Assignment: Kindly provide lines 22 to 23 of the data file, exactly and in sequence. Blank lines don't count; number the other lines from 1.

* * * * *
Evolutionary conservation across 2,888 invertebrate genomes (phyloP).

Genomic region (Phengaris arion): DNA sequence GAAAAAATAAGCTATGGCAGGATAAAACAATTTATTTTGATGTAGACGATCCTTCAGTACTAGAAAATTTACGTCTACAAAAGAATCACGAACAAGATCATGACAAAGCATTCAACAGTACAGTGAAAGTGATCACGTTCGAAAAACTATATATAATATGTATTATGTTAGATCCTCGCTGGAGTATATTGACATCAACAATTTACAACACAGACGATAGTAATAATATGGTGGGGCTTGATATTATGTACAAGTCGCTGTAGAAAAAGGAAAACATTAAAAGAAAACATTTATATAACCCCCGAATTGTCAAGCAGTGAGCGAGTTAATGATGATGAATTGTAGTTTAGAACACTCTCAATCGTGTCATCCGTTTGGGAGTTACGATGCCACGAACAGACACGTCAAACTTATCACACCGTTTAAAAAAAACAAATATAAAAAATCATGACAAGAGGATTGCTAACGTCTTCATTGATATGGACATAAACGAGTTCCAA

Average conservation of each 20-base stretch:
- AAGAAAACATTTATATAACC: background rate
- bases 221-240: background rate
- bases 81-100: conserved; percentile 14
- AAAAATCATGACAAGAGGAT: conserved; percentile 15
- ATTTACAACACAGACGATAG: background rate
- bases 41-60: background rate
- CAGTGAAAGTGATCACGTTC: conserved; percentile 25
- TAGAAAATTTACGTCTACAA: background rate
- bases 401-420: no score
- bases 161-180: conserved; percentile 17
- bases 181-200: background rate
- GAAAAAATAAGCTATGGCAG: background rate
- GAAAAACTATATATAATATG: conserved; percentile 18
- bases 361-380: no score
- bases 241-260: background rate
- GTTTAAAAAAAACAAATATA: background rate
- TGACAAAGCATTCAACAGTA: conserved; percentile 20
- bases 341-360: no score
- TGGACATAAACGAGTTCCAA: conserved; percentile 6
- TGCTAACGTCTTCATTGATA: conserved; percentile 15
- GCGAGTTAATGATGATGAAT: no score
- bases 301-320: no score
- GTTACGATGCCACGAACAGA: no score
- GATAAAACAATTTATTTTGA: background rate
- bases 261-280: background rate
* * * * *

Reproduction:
- TGGACATAAACGAGTTCCAA: conserved; percentile 6
- TGCTAACGTCTTCATTGATA: conserved; percentile 15